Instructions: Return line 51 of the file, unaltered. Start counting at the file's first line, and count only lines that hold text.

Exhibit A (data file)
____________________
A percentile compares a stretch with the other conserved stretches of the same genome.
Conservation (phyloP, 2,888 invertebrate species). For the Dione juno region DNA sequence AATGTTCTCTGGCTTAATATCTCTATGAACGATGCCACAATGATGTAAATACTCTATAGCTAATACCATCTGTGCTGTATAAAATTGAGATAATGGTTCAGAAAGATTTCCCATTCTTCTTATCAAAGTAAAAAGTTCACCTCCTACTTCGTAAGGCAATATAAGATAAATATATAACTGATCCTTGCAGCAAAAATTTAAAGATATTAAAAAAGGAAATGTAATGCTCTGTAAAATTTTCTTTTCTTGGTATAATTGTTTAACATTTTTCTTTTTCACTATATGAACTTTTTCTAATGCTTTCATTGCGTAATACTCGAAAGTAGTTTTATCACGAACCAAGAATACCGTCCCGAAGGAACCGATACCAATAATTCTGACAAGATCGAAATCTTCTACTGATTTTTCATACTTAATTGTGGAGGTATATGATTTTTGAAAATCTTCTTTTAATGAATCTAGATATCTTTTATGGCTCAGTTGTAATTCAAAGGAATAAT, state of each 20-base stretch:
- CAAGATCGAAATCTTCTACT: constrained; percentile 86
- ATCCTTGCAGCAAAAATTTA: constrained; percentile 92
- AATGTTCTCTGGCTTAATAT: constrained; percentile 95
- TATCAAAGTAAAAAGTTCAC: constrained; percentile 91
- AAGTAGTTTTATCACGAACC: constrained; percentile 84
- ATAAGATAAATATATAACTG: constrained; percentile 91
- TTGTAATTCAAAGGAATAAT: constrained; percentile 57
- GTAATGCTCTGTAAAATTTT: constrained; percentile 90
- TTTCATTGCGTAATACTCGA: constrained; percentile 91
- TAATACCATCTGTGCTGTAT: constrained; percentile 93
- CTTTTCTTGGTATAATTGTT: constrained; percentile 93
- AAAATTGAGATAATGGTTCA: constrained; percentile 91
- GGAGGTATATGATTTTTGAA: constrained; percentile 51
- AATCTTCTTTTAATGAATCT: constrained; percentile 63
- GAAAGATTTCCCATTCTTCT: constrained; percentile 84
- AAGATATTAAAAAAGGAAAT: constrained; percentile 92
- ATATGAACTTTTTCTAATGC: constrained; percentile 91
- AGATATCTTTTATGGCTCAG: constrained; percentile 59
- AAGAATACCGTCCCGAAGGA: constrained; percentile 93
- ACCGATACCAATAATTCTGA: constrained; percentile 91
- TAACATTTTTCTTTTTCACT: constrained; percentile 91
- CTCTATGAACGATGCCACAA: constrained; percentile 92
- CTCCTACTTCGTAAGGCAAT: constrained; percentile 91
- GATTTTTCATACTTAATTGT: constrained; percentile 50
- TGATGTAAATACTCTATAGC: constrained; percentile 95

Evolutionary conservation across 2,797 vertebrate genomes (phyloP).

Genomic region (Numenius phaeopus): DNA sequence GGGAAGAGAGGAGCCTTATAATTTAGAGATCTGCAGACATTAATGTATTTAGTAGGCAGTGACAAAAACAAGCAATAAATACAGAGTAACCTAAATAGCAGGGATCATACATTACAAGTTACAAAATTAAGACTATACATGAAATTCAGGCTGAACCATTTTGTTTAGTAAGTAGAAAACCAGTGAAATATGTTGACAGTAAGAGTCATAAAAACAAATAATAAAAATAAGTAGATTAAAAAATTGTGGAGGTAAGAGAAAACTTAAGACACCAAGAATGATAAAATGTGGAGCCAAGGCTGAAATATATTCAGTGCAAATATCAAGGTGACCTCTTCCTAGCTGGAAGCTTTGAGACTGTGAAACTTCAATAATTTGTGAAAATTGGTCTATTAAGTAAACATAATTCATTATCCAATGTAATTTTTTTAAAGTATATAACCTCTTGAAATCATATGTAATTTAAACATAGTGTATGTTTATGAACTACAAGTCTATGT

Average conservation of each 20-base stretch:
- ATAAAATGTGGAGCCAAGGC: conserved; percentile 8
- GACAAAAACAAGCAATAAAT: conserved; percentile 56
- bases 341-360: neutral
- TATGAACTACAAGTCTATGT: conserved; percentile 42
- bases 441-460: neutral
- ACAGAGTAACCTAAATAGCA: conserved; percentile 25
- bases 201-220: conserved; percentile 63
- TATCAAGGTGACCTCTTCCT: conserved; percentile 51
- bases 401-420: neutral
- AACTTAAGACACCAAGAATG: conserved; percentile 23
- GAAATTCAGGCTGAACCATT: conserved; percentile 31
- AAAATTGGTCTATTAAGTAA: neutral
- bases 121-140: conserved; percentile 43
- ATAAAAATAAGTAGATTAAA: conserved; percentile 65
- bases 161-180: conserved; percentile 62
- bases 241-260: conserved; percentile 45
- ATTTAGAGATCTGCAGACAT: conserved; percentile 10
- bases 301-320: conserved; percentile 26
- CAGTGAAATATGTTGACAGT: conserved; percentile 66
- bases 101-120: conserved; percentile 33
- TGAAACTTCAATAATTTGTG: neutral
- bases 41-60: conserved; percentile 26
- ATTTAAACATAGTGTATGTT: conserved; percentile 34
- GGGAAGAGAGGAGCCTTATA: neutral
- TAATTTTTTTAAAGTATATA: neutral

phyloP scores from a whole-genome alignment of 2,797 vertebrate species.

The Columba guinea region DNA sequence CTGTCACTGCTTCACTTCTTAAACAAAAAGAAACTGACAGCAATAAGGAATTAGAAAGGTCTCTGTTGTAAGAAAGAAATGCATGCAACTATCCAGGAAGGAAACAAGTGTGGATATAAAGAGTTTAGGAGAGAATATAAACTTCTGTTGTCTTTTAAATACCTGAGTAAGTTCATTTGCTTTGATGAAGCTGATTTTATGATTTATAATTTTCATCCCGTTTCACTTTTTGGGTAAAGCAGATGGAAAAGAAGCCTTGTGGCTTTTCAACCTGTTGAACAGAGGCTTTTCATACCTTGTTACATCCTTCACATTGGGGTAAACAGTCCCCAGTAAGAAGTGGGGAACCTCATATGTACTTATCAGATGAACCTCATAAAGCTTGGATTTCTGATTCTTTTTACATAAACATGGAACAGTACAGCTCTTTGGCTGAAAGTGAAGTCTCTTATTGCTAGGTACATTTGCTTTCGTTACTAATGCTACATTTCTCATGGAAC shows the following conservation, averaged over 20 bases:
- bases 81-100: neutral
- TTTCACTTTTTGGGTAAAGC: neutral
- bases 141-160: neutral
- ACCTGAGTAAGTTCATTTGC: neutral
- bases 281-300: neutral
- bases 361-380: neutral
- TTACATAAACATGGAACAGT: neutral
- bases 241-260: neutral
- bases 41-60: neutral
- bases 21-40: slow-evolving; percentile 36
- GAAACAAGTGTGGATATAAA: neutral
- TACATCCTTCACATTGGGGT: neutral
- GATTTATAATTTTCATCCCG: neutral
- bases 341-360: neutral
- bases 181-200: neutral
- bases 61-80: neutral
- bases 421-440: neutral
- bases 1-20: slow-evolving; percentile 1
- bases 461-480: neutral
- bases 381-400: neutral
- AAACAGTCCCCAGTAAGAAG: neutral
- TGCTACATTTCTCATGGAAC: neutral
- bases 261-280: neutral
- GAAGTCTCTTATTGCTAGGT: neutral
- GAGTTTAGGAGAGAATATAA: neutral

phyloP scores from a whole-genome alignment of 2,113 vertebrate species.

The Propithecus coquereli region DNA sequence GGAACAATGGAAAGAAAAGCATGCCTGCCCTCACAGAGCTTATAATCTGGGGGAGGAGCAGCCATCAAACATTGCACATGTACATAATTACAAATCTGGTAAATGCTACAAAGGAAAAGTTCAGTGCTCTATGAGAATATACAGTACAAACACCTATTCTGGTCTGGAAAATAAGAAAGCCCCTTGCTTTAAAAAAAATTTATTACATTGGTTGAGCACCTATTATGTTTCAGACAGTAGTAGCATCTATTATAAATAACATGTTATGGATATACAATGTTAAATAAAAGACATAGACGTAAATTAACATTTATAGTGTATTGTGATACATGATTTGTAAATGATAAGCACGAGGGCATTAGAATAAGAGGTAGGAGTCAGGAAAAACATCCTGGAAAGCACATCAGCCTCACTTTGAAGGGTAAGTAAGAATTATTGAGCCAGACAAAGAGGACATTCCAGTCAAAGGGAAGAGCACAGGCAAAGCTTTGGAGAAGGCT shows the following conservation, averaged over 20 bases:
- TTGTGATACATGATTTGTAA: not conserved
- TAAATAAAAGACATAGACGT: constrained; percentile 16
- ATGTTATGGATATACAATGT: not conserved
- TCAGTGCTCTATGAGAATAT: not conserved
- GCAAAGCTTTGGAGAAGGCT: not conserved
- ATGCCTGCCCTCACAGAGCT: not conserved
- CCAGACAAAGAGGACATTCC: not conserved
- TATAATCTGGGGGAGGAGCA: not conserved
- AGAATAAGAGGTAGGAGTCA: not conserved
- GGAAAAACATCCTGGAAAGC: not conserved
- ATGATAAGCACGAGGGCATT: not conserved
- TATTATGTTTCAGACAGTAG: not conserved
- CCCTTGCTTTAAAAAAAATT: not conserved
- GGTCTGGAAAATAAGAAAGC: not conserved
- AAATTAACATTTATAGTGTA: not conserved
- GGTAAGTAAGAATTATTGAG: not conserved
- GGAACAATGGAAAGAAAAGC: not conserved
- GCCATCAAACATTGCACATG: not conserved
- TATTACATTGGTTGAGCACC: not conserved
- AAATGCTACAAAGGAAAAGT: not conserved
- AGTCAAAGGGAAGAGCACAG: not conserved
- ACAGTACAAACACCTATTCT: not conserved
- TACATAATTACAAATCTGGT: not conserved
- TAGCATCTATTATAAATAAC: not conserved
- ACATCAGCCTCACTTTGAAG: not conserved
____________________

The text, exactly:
- TGAAACTTCAATAATTTGTG: neutral